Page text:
As for Bellerin, he’s impressed for Arsenal at youth level, but his lack of first team experience (where Chambers trumps him on) means that he is likely to only feature at right-back when Chambers is either rested or if the England man slots into central defense as a result of further injury issues, and possibly if either Laurent Koscielny or Per Mertesacker are in need of a day off. The Spanish youth international could also end up seeing time at left back – with Nacho Monreal out for a month, and Kieran Gibbs’ habit of spending time on the treatment table, the Barcelona born speedster could still have his time in the sun.
What is important now, is that these players will be playing. Had Debuchy not been injured, Chambers would be playing second fiddle at any position across the back line, and Bellerin would see little time at all unless it came by way of the domestic cup front (and even that possibility has ended now). Debuchy may be crocked, but there will never be a better time for some of our youngsters to contribute significantly to the first team, which is something we often times struggle with.
Who is truly the best option to replace Debuchy? As stated earlier, Chambers has more first team experience than Bellerin, and is now a full England international. However, when he first came to the club, Wenger talked the player up as a long-term solution at holding midfielder. When Per Mertesacker was in need of an extended time away from the first-team after winning the World Cup with Germany this summer, Chambers featured brilliantly at center back against Manchester City, Crystal Palace, Everton, Leicester City and Besiktas. Though he came to the club as a right back, Chambers has shone in the center of defense along side Koscielny.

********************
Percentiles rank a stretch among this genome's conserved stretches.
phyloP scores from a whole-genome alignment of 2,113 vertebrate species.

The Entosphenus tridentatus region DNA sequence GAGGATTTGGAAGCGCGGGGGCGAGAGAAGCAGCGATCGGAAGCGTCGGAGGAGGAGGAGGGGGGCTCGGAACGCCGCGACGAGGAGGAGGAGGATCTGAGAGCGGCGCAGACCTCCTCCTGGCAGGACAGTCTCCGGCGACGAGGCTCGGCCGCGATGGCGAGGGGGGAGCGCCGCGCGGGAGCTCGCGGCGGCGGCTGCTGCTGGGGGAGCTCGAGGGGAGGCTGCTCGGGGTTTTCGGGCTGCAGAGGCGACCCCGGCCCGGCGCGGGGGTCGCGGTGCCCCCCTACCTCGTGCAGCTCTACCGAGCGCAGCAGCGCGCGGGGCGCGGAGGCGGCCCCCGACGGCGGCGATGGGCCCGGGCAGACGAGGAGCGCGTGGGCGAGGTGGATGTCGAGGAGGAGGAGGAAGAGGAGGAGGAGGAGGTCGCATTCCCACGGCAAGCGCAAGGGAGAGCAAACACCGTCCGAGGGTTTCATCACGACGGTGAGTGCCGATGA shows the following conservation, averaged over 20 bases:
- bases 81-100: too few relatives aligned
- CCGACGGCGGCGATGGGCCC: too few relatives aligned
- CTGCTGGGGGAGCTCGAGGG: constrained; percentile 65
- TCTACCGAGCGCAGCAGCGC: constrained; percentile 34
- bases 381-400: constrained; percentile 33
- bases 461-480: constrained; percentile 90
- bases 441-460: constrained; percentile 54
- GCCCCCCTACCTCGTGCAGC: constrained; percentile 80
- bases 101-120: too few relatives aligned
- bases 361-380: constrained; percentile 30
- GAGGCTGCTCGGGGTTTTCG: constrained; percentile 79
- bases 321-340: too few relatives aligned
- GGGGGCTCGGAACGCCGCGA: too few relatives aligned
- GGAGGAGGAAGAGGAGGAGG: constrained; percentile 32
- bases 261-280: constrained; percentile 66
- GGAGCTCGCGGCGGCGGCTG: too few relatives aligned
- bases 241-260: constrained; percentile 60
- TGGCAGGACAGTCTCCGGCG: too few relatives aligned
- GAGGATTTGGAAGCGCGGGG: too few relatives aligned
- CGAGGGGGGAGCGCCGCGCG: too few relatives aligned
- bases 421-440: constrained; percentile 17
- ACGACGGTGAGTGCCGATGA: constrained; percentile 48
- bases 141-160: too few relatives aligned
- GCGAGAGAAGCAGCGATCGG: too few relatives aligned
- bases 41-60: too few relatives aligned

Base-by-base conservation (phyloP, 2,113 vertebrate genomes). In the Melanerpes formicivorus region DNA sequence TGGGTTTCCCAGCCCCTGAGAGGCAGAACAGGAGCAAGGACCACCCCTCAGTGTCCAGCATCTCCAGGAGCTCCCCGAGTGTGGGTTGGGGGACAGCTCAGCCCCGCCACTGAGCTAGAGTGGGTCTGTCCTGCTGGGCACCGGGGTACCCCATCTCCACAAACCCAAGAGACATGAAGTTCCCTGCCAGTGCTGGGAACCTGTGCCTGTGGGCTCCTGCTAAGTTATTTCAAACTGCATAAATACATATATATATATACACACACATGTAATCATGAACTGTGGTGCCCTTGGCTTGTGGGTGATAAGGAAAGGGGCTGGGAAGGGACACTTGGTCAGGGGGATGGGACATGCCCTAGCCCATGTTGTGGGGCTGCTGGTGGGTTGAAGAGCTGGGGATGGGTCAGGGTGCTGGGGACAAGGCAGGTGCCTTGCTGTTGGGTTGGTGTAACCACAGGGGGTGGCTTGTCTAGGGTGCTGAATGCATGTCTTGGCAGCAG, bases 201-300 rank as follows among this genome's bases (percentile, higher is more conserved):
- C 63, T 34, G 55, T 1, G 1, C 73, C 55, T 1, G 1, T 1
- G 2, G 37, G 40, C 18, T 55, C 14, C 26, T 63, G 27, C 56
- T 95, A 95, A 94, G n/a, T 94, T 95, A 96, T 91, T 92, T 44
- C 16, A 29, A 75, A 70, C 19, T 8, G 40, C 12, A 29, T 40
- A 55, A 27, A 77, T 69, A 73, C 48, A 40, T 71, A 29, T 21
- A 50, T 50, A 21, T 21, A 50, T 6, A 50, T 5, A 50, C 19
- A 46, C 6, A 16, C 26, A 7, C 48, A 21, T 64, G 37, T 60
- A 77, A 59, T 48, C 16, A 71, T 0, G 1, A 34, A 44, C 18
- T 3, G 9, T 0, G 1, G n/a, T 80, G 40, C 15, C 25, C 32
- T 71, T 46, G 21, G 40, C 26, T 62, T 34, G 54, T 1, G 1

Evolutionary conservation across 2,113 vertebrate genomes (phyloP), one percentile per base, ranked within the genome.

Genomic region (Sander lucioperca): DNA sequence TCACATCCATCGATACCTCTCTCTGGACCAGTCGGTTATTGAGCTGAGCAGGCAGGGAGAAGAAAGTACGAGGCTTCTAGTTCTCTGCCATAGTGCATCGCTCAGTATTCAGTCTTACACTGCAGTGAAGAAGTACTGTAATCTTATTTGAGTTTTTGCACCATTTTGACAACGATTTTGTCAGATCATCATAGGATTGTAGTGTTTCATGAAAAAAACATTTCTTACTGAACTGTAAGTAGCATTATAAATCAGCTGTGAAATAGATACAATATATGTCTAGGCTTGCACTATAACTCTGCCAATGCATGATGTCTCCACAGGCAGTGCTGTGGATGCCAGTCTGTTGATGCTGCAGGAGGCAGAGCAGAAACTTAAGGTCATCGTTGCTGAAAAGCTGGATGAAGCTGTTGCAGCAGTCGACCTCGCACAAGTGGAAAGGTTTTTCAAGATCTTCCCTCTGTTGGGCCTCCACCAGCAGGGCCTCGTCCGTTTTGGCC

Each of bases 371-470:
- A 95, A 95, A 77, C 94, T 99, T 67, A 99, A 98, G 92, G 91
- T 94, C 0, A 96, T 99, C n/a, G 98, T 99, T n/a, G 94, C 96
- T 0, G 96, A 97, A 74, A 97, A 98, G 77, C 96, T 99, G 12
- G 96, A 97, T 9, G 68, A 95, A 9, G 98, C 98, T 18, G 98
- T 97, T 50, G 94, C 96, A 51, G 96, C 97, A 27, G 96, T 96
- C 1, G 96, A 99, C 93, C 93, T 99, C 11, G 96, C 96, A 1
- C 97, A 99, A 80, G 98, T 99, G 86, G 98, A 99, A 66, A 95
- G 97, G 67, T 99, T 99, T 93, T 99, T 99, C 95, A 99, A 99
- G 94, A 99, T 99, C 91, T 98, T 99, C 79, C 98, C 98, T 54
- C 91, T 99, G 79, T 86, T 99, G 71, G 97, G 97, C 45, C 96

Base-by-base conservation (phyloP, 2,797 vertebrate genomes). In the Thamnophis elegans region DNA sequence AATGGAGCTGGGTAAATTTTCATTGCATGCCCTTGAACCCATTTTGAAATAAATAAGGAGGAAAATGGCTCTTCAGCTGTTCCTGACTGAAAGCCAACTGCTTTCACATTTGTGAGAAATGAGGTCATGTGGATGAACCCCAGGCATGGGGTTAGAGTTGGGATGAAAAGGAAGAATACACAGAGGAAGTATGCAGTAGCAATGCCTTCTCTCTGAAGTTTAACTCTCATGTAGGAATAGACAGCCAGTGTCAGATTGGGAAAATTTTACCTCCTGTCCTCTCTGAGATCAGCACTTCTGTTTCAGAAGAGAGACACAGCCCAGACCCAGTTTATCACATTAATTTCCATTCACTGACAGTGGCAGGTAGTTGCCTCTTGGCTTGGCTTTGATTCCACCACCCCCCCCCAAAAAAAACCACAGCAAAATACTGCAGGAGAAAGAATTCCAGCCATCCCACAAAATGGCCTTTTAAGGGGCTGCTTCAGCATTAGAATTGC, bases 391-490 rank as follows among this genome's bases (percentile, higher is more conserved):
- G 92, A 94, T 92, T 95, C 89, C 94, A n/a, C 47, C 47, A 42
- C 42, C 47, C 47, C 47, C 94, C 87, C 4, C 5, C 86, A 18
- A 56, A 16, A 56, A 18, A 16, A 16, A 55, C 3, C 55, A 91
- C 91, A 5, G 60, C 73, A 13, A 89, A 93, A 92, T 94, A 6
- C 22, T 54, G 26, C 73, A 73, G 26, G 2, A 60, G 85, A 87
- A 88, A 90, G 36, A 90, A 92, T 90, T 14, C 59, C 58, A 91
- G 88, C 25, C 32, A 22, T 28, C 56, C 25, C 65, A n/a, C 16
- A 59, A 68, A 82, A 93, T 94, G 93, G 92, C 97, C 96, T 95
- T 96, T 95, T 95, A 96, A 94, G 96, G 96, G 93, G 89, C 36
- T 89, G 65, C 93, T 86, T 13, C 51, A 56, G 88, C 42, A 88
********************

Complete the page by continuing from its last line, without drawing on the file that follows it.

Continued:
After an impressive performance against Benfica in the Emirates Cup, Bellerin showed precisely what he would bring to the table for the club – bags of pace, willingness to get forward, the ability to play a decent ball into dangerous areas, and the offensive wherewithal to overlap our right-wingers who love to tuck in centrally. Against Dortmund he was caught out plenty, and while must shoulder partial responsibility, the bulk of the blame must fall on Wenger’s tactics on the day, failing to recognize that asking his full-backs to play so high up and get too involved in the attack would spell disaster against a side with the pace and counter-attacking ability that Dortmund have in abundance. It was a tough pill to swallow for the youngster, but a valuable lesson that needed to be learned.
Moving forward, most (myself included) would throw their weight behind Chambers as the obvious choice, but if there was ever a time where Wenger needed to learn the fine art of squad rotation, it would be here and now. As it stands, only Koscielny, Mertesacker, Gibbs, Chambers, Bellerin and Isaac Hayden are the defensive options for the club at least until Monreal comes back towards the end of next month. With tough fixtures coming thick and fast, player freshness will be paramount to not only avoiding a bigger injury crisis, but also allowing players to rest mentally.
While there is no question that the loss of a player of Debuchy’s quality is regrettable, young players of promise undoubtedly deserve a chance to prove themselves. In the case of Calum Chambers and Hector Bellerin, these three months could end up being 90-days that potentially define their career, and the club will only stand to benefit from it.
Written by Andrew Thompson